But in an interesting twist, Lyubushkin did not reference his adherence to Russian Othrodoxy and his religious beliefs as the reasoning for his decision. Yes, that same Russian Orthodox Church who full throatedly advocates and celebrates the current Russian invasion of Ukraine, the murder and genocide of innocents, the rape of women and boys and girls, the destruction of cities and villages, unspeakable atrocities and torture, the kidnapping of children and their repatriation into distant Russian cities. That is today’s reality in the “Russian World”, and this filthy “religion” is all in.

Instead, through team spokespersons he referenced his concern for his and his family’s safety, citing recently signed (and vague) laws in Russia forbidding the spread of “LGBTQ propaganda”. Lyubushkin did not speak to the media following the morning skate. Not known to be an especially chatty type with reporters, following Monday night’s game he was out of his uniform in record time and scampering to the safety of the off limits areas of the Sabres clubhouse before any reporter could ask him a direct question.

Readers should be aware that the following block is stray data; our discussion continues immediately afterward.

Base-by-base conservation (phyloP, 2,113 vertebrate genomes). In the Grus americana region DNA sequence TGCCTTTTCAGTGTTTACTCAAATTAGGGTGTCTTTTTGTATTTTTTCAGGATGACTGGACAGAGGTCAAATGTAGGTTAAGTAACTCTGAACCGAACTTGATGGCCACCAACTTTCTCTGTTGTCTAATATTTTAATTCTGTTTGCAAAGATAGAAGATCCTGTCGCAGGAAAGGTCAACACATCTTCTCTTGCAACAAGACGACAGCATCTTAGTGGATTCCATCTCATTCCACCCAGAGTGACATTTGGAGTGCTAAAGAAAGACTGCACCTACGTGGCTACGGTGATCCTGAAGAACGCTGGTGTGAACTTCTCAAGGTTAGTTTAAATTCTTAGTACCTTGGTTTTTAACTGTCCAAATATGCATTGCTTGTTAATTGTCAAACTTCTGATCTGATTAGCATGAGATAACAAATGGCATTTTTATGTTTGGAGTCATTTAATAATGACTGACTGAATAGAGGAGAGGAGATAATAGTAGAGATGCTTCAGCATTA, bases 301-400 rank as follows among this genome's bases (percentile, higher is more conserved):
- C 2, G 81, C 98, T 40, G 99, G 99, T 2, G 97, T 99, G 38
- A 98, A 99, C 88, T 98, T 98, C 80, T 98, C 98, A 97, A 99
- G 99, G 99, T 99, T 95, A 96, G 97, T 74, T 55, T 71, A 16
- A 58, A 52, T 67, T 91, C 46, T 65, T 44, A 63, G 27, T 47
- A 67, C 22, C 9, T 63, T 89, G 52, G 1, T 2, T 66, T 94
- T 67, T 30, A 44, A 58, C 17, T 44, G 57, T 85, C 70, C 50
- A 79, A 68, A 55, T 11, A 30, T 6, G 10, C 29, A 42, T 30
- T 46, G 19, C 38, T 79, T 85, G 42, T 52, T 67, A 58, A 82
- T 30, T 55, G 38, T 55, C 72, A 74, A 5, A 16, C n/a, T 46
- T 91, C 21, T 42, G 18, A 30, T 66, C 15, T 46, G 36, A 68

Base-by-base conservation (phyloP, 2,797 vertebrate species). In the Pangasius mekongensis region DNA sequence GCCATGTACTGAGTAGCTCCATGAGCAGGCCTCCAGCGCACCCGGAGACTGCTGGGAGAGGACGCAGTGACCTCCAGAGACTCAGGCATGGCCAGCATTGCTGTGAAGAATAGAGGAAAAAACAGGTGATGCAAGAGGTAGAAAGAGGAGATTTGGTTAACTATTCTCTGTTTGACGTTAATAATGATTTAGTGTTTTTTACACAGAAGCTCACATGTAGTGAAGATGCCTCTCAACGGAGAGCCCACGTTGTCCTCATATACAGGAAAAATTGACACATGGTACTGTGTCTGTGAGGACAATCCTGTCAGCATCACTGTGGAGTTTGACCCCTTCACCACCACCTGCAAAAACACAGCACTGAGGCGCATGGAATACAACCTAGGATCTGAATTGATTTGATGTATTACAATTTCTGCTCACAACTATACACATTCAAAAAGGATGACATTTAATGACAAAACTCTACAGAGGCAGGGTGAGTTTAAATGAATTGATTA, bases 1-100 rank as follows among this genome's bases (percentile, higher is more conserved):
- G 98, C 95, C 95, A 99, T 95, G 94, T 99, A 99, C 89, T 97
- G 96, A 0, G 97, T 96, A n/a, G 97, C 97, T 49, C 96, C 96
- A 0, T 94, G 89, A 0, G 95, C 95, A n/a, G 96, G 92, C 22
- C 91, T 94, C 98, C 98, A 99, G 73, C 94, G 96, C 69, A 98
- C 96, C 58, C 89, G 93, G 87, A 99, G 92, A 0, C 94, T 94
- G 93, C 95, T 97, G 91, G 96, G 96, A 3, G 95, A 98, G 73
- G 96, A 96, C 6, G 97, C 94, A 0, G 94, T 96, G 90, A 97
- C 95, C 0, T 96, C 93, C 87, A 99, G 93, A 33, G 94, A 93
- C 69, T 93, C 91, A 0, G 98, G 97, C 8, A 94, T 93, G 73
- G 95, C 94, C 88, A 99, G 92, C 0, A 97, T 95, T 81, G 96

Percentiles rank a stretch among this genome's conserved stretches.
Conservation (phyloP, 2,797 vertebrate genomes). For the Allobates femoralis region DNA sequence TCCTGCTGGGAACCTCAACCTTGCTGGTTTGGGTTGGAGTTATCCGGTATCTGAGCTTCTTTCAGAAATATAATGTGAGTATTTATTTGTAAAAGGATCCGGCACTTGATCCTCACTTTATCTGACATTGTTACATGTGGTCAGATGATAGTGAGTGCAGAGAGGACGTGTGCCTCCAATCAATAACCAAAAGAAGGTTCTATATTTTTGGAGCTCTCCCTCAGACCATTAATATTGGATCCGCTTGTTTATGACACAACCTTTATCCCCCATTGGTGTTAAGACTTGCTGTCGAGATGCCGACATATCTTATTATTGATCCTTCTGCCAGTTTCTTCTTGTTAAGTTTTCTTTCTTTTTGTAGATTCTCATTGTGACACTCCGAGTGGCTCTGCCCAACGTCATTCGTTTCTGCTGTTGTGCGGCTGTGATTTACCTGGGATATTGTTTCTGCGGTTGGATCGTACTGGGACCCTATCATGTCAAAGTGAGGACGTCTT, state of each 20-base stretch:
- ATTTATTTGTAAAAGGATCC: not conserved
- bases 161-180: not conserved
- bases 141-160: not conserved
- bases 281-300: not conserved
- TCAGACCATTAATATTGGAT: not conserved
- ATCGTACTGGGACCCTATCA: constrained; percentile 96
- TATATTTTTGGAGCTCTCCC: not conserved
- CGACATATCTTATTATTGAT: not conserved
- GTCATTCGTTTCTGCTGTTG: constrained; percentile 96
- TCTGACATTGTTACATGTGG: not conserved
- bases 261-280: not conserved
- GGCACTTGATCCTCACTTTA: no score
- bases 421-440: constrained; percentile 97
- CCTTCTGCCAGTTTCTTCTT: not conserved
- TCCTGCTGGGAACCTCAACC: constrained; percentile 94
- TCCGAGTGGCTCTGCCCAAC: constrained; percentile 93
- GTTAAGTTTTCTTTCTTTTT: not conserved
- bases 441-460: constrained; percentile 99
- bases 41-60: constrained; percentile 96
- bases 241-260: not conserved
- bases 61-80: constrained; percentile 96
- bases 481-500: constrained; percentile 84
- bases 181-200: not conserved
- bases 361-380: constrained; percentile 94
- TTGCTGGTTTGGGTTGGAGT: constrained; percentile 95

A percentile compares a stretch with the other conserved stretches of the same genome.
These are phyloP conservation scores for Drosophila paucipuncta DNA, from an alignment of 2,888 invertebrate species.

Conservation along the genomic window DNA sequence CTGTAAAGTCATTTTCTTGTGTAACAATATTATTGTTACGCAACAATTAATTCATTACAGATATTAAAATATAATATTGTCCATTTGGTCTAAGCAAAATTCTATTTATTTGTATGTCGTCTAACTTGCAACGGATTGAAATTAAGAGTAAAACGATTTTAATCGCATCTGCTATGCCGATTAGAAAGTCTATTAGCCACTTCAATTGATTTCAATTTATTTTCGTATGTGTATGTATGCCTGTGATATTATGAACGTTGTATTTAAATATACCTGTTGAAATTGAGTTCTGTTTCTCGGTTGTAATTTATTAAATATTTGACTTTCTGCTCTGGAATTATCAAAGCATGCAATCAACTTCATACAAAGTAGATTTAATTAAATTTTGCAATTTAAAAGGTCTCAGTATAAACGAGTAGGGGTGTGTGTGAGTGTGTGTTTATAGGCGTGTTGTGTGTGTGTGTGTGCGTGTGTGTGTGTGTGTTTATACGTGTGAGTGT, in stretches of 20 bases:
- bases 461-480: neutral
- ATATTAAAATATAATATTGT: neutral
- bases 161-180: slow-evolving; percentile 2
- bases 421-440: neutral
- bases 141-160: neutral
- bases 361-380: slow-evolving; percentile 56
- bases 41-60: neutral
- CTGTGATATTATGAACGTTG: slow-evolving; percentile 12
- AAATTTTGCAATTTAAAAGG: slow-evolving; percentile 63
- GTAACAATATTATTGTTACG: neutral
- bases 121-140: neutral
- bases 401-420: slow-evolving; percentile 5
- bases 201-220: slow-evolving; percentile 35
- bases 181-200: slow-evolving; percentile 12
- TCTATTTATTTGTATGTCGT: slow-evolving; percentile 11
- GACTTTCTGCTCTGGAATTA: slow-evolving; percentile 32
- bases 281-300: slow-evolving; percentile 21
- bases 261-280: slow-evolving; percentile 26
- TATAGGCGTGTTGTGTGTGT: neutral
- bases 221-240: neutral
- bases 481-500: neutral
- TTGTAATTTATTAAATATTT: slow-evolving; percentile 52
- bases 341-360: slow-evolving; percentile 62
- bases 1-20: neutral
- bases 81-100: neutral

It is poppycock. It is nonsense. Let’s call it out now. Lyubushkin is a homophobe. Surely he finds the idea of two men or two women holding hands or kissing icky. Surely he finds the concept of a same sex couple building a happy life together, living, worshiping, raising children, grotesque. Is this bold statement inaccurate? Fine. Step up to the microphone, Ilya, and affirm your support of LGBTQ individuals. Better yet, spend an afternoon with patients in the AIDS wing of Hospice, make a contribution to the Trevor Project, an organization offering support to homeless gay teens, or stick around Buffalo and bring your family to this year’s Pride parade in June (Spoiler alert – you’ll have a blast and you will be embraced and welcomed.) This corner will happily issue a retraction and apology.